Minimally invasive BPH management and sexual dysfunction

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Benign prostatic hyperplasia (BPH) and resulting lower urinary tract symptoms (LUTS) are one of the major health problems, affecting 50% of men over 60 years and 80% of men over 80 years. BPH is a completely benign disease and not associated with any cancerous behavior (prostate is a completely unrelated condition).  The benign prostatic hyperplasia consists of the proliferation of epithelial and smooth muscle cells within the transitional zone of the prostate that causes formation of benign lesion, called prostatic adenoma. As a result of it the flow resistance through the prostatic urethra increases, leading to irritative (nocturia, urgency, frequency) and obstructive (hesitancy, dribbling, weak stream) symptoms. Historically symptomatic BPH was managed for years with Transurethral resection of prostatic adenoma that became widely available in 1967 and underwent a lot of technological modifications since. In 1990s medical therapy with alpha blockers and later on with Proscar took off and still remains very popular. The main reason of cut back on surgical management was its inherent risks, with one of its major adverse effects being the increased risk of sexual dysfunction.

As sexual activity remains an essential component of overall QoL (quality of life) in most men regardless of age, the benefits of more invasive interventions to increase the efficacy of relieving obstructive urinary symptoms must be weighed against the cost and risks of developing sexual dysfunction. As such, newer technologies attempting to strike the balance of achieving improved efficacy and decreased sexual dysfunction is constantly underway.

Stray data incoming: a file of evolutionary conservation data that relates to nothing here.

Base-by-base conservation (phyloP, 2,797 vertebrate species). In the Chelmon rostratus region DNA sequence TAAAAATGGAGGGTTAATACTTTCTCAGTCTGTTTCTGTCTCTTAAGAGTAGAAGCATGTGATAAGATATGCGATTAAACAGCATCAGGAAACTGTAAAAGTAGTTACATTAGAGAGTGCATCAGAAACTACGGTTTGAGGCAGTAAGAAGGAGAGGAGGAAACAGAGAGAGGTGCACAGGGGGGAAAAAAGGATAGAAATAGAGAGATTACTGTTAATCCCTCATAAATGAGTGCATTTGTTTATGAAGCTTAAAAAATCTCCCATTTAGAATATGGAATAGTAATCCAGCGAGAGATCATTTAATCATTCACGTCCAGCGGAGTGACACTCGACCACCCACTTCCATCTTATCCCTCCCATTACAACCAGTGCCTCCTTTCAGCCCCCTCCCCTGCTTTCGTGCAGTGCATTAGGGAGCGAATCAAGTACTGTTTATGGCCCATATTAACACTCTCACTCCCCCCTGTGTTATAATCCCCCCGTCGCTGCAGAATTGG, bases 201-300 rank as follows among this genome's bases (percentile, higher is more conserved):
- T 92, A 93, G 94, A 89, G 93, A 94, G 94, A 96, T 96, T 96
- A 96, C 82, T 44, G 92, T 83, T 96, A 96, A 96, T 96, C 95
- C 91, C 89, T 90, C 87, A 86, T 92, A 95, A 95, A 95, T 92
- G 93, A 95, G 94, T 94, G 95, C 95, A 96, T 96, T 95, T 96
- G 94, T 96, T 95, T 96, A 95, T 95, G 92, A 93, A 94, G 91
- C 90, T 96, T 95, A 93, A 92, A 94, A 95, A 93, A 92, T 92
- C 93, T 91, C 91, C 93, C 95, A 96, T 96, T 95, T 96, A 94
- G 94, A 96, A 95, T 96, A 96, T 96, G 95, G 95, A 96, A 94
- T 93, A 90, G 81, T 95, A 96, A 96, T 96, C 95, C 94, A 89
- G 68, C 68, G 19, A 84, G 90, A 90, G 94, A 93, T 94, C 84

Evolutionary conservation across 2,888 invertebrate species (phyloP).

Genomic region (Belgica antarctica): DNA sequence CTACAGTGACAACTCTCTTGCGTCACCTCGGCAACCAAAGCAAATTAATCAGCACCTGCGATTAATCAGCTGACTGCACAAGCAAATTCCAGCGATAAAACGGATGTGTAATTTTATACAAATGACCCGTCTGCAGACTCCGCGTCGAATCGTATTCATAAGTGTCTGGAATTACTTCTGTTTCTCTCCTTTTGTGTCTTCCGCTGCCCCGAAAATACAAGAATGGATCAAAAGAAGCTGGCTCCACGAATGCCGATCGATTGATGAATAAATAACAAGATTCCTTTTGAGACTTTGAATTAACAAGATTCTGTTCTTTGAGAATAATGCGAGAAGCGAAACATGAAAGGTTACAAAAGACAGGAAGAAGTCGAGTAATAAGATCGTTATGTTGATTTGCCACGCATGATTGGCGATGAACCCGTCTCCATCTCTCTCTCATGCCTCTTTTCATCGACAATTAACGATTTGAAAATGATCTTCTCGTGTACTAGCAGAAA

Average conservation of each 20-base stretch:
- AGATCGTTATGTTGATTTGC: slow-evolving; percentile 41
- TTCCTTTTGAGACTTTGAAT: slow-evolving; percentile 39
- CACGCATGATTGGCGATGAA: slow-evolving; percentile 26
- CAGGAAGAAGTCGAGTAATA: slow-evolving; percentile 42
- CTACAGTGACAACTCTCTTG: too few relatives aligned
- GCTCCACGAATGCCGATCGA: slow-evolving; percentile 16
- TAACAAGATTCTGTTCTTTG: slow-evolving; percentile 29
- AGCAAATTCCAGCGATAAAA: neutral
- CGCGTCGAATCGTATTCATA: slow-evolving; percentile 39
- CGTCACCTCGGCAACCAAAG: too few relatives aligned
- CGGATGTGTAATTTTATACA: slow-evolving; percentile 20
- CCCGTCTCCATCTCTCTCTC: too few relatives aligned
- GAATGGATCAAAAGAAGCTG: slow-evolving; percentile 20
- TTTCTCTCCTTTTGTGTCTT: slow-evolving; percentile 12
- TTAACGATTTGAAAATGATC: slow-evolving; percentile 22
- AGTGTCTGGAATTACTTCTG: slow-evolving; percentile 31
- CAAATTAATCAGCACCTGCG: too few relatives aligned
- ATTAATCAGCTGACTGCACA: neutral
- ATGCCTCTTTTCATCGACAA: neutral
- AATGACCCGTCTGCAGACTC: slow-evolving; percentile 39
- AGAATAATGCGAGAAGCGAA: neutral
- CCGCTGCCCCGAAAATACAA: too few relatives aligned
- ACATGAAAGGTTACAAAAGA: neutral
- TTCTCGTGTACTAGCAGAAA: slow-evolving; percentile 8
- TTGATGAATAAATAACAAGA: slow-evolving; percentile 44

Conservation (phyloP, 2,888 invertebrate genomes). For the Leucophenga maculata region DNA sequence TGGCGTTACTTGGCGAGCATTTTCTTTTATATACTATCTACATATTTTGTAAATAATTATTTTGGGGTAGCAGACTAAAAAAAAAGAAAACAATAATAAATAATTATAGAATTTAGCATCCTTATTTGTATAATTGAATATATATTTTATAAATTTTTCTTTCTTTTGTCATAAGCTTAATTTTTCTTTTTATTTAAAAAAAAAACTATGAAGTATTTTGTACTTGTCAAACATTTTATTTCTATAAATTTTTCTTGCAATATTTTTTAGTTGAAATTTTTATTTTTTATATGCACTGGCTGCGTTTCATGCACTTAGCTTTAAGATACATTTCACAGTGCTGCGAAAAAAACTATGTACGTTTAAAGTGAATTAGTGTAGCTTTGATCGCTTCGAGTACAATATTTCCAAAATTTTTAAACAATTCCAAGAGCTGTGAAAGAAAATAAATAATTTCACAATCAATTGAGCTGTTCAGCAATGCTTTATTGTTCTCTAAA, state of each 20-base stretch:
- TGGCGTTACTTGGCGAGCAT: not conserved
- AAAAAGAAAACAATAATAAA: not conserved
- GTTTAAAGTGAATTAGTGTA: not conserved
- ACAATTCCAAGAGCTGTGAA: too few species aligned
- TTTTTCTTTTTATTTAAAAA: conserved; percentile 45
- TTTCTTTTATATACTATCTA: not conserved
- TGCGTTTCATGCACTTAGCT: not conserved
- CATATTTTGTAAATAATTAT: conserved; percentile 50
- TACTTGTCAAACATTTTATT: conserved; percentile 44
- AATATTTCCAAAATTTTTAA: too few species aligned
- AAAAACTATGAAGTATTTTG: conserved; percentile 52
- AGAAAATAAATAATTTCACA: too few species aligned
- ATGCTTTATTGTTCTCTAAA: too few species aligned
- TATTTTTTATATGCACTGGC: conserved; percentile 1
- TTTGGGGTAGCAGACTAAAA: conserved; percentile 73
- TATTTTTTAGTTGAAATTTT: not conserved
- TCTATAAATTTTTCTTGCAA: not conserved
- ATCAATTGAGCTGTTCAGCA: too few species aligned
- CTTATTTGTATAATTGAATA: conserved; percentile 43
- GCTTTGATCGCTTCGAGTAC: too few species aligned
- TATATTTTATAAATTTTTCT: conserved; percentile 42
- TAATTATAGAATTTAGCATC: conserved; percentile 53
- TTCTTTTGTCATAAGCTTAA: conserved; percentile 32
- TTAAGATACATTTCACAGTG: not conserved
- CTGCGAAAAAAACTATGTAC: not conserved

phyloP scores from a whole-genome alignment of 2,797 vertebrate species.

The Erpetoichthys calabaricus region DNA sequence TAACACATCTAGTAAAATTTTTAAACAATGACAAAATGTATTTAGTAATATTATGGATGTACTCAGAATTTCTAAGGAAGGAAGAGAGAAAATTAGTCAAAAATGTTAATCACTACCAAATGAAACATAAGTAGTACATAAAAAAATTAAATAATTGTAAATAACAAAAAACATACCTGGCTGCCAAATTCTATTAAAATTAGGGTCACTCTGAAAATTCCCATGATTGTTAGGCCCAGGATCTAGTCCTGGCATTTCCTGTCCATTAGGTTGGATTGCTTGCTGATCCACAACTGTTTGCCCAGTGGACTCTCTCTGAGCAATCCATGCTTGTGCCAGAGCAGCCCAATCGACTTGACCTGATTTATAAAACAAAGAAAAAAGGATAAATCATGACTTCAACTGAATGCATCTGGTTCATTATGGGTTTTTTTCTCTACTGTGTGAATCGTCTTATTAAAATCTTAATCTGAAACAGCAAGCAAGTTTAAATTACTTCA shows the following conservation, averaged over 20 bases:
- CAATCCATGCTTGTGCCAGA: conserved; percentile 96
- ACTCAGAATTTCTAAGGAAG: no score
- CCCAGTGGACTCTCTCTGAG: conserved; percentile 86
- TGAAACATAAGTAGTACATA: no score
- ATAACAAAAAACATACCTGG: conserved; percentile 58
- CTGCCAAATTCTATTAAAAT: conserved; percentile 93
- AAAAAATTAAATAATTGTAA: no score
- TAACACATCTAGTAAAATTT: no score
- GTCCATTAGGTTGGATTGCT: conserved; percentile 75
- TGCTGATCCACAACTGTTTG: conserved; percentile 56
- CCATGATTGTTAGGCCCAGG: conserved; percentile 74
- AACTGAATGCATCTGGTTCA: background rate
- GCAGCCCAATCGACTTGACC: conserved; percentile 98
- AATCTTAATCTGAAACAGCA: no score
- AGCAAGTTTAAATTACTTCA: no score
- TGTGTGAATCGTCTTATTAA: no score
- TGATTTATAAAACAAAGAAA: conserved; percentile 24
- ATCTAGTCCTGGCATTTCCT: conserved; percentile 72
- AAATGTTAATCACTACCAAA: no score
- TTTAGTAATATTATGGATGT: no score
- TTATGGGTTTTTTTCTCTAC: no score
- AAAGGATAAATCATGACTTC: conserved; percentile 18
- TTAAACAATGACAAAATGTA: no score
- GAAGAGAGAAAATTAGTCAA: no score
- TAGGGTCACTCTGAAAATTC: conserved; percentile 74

It is well known that the main sexual side effects after any kind of transurethral or open BPH surgery are different types of ejaculatory dysfunction that exceed 30 % 0f cases. The postoperative problems with obtaining erection are also encountered in 10-15%, particularly, considering that baseline erectile function is not perfect in aging males with BPH.

The prostatic urethral lift (PUL), performed with the UroLift® system (NeoTract, Pleasanton, CA, USA), is a considerably novel yet minimally invasive technique that utilizes permanent nitinol and stainless steel implants placed under cystoscopic guidance. It works by retracting the obstructing lateral lobes of the prostate and creating a proper channel for urinary flow. It has demonstrated considerable safety and efficacy in the improvement of LUTS in patients with small- to medium-sized prostates (< 80 g) but is not ideal in patients with obstructing median lobes. The main advantage of prostatic urethral Lift (PUL) in comparison with another invasive and minimally invasive BPH management options is the low incidence of sexual side effects. Moreover, PUL is known to preserve sexual function with no evidence to date reporting any incidence of ED or EjD. The largest prospectively collected PUL data from the LIFT study by Roehrborn et al. demonstrated no significant changes in IIEF scores, assessing Erectile Function when compared to baseline during annual follow-ups. Symptomatic relief from LUTS was achieved within 2 weeks of PUL while erectile and ejaculatory functions were preserved up to 5 years after PUL. It also had minimal adverse urinary symptoms and most were seen only in the first 3 months postoperatively, e.g., dysuria (9%) and urge incontinence (3%). The rate of dysuria decreased to 1% after 3 months, while the rate of urge incontinence dropped to 1% after 2 years The majority of recent studies demonstrated the superiority of PUL to TURP with regard to quality of recovery and preservation of ejaculatory function as measured by special Sexual Dysfunction score system.

Thus, the current literature unanimously supports the claim that this tissue-sparing approach or Urolift provides modest and rapid relief of LUTS while simultaneously preserving sexual function and should be considered in patients with prostate sizes smaller than 80 g.

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